In my experience, there are roughly 3 tiers of Tropical and Tropical Band DX on short wave. There’s the bottom tier of stations which with a decent portable and a few metres of wire can be readily heard in the UK on a Dxpedition – and at home with a magnetic loop antenna, for example and a good quality table-top receiver or SDR. Amongst this group of signals I would include Rádio Clube do Pará, Brazil on 4885 kHz,  Radio Difusora Roraima on 4875.3 kHz, Emisoras Pio XII 5952.5 kHz, Radio Santa Cruz, 6134.8 kHz etc. etc. On the next tier are tropical stations that are really difficult to hear in the UK – but can be heard with good propagation and good equipment. This group includes Radio Aparecida  on 6135.2 kHz particularly, Rádio Educação Rural on 4925.2 kHz, Radio Tarma Internacional on 4774.9 kHz, Rádio Evangelizar (formerly Radio RB2) on 6040.7 kHz etc. There are many more examples from these two groups I could use, but you get the picture. Lastly, there is a tier of stations that are very rarely or never heard in Europe, irrespective of equipment or propagation. Often these stations operate with low TX power which makes them extremely difficult to copy anyway – and that leads to ambiguity farther as to whether they are even on-air. Furthermore, some of these stations broadcast very irregularly, which makes copying them even more of a lottery.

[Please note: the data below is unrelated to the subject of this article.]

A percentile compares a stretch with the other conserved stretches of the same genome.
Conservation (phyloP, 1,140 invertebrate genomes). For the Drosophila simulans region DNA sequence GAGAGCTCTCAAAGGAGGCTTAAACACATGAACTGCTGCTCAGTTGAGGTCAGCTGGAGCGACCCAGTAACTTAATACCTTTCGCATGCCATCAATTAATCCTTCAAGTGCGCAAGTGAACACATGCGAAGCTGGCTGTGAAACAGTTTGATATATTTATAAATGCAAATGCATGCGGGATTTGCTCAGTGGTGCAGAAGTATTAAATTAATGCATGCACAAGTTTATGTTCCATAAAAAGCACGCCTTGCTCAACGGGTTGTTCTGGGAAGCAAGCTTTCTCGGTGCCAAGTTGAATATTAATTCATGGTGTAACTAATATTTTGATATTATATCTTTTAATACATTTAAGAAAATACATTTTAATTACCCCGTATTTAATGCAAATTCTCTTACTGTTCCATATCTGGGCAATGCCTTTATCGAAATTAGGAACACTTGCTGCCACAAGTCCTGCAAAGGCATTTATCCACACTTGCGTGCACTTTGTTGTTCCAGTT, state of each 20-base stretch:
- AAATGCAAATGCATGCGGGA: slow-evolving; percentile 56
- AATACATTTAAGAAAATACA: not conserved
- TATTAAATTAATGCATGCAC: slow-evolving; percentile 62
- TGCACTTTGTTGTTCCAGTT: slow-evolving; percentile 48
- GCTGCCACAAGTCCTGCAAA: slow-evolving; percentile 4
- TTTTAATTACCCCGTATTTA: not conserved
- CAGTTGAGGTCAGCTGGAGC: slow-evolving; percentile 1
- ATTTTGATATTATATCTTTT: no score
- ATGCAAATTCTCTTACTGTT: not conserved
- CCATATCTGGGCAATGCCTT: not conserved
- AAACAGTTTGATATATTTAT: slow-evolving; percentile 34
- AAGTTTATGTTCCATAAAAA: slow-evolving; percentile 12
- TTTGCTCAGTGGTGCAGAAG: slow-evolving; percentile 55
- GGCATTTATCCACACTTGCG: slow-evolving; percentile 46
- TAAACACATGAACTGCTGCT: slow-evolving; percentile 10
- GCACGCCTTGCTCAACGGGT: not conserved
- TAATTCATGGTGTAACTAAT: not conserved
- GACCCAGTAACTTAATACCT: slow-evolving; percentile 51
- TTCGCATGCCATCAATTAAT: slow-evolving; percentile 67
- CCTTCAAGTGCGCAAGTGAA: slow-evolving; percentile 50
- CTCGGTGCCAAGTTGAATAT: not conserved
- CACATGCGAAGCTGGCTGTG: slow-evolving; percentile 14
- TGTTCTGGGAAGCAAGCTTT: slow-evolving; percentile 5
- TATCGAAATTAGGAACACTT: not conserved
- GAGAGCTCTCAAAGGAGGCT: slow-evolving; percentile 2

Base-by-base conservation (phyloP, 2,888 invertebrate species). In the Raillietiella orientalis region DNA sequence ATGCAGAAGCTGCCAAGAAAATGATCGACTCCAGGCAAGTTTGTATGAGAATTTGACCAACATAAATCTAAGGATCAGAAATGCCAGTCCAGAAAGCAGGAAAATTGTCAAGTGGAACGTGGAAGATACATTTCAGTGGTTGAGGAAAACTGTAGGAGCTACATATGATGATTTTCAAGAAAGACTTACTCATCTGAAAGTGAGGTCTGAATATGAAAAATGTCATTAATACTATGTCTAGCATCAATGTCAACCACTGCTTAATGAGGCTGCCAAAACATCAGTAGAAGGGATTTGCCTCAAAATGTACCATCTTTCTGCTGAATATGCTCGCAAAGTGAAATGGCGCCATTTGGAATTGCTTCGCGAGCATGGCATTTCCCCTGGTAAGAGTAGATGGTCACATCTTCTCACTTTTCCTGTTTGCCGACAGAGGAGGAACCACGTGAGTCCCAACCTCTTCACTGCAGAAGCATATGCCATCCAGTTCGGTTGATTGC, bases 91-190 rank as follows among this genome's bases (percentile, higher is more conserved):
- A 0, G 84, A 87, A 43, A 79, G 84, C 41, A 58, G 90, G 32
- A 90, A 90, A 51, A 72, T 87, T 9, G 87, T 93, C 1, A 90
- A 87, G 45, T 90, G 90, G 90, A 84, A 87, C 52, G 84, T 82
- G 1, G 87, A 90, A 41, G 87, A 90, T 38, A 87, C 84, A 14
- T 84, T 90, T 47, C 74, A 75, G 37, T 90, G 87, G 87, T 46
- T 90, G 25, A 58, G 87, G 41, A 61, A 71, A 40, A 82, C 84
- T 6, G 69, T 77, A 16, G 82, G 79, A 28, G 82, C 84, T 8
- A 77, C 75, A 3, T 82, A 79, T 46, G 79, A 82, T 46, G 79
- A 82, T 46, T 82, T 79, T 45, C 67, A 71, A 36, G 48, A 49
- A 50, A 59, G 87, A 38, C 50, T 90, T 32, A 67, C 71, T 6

My mainstay travel receiver, the brilliant Eton Satellit..two-time veteran of South American DXing

In this context, a month in Northern Brazil was a useful timescale for surveying the Tropical Bands and geographically tropical stations for the presence of very rare signals. Fortunately, over many hours of listening in Rio Capim with the Eton Satellit and mostly the Bonito MegActive MA305 antenna, I manged to record six signals that are very rarely heard outside of South America. The list of stations follows below, complete with the antenna arrangement. Further below you will find embedded reception videos and text links to the same videos on the Oxford Shortwave Log YouTube channel. Please take the time to watch the videos and note the comments made by some of my subscribers with local knowledge. In particular, Rádio Gaúcha and Rádio Canção Nova on 4825 kHz are very irregular broadcasters and therefore I was fortunate to be in the right place, at the right time to copy their signal. More luck came my way with the reception of Radio Sora de Congonhas on 4775 kHz – made possible because of a total power cut on site, reducing noise effectively to zero (I was indoors at the time). I, personally, never heard anything else other than Radio Tarma, Peru on or around 4775 kHz – itself something of a rarity, except when conditions are very good.